Fulminant hepatic failure (FHF), also called acute liver failure, is defined as severe liver failure (including encephalopathy or decreased brain function) occurring within six weeks of onset of jaundice (yellowing of the skin and eyes). The term is used to describe sudden liver failure in someone who was previously healthy.
FHF may be due to a virus but because of a child's young age (infant) or other health problems, his or her immune system can't fight the virus and the liver becomes damaged. Other children may experience acute liver failure because of an overactive immune system (autoimmune; the body attacks the liver), a drug reaction or other unspecified causes. Often, the cause of FHF cannot be determined.
- Jaundice (yellowing of skin and eyes), followed by itching
- Abdominal fluid build-up and swelling (ascites)
- Abdominal pain
- Pale stool
- Dark urine
- Loss of appetite
- Tendency to bruise or bleed easily
As liver failure progresses:
- toxins build-up in the body and may cause brain swelling; child may become confused and display erratic behavior; child may become comatose; death due to brain swelling can occur;
- the liver cannot make clotting factors, resulting in bleeding that can be life threatening;
- the liver cannot excrete (get rid of) bilirubin; child becomes deeply jaundiced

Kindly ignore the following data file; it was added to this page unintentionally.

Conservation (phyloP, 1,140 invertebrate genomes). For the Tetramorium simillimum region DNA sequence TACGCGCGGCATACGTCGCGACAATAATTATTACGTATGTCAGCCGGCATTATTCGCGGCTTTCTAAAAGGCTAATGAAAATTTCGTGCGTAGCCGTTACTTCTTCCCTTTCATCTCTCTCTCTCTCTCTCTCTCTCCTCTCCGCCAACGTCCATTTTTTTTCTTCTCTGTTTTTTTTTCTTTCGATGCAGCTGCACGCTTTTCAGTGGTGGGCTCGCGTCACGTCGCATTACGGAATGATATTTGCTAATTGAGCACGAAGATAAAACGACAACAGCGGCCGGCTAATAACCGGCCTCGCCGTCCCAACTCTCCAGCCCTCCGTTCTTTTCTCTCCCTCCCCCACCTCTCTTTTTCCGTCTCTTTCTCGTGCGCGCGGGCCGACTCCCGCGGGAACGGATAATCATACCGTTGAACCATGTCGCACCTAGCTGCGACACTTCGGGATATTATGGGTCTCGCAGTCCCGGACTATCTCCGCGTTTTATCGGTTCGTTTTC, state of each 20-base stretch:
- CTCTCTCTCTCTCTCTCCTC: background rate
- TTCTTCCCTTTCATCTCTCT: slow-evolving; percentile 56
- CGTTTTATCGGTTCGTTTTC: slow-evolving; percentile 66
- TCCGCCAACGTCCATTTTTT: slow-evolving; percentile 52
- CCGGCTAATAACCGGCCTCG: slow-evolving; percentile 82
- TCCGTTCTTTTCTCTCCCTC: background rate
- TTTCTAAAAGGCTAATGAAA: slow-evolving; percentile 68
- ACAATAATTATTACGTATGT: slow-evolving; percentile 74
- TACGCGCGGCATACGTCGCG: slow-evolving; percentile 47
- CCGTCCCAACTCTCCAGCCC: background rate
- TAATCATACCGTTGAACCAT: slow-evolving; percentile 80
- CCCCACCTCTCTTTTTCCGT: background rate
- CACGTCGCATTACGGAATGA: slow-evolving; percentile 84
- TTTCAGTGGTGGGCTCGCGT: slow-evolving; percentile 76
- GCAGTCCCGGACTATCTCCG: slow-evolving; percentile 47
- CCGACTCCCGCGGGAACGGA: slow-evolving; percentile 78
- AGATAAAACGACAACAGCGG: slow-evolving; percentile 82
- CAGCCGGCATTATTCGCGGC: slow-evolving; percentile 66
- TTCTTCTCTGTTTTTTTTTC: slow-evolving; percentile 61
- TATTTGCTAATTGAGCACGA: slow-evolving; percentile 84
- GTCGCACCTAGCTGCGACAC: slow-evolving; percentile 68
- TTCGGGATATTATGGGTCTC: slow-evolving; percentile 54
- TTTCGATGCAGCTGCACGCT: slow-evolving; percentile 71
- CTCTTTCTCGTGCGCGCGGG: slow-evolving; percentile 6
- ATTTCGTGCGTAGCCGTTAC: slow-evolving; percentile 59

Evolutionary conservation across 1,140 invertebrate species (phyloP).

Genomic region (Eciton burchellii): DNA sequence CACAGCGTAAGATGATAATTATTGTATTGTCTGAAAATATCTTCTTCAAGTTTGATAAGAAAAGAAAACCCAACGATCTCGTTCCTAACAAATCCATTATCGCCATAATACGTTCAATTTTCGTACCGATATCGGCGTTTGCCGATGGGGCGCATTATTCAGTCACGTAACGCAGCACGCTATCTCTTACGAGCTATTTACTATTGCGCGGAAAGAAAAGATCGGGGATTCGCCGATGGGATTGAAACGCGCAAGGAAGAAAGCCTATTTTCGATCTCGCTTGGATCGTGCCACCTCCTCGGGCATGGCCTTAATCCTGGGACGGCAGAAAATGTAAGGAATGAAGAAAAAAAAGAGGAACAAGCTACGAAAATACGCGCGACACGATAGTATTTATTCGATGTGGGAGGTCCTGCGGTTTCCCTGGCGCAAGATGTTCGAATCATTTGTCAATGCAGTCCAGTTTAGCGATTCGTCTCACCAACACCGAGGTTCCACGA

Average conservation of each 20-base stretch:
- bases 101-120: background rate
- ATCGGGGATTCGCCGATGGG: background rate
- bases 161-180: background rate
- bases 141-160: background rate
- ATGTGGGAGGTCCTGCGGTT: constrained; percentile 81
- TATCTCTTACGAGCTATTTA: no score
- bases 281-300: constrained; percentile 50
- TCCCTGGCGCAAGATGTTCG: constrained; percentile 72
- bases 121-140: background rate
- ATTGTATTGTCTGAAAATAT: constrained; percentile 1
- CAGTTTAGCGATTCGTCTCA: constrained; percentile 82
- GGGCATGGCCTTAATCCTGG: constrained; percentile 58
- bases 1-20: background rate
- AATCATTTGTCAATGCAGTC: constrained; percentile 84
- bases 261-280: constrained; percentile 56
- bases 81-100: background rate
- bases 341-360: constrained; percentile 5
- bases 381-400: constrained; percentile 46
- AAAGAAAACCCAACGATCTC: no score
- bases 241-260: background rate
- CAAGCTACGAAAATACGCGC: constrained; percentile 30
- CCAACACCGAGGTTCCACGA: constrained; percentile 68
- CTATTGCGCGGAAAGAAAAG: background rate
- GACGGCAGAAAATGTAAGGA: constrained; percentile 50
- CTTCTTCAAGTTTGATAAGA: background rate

- the kidneys may fail
Exams and Tests
A pediatric GI specialist will need to confirm the liver failure diagnosis and determine the cause. Common tests include:
- Blood tests
- Urine tests
- Liver biopsy
Your child will receive sedation medications or a general anesthetic before the biopsy. These medications will prevent your child from feeling pain or anxiety or remembering the procedure. If the child's blood clotting is very poor, a special biopsy through a neck vein may be needed (trans-jugular liver biopsy). Your child's pediatric gastroenterologist will insert a needle through the skin and into the liver to obtain a very small piece of liver tissue. The sample will be sent to the lab to be analyzed. The doctor will apply a small pressure dressing (bandage) to the site.
After the biopsy your child will stay in or return to his/her room. Being in bed will reduce the chance of bleeding after the biopsy. Once your child is awake and alert, he/she will be allowed to drink fluids. If fluids are tolerated, a regular diet can be restarted. The results of the liver biopsy are usually available 2-3 days after the procedure.
Children with FHF require intensive care unit (ICU) support in the hospital. They receive intravenous (IV) fluids to balance electrolytes and glucose levels. They may need blood transfusions or hemodialysis (if the kidneys fail). Children who are comatose may need a tube placed in the throat (intubation) to help with breathing. In some cases, the best chance for recovery is liver transplantation.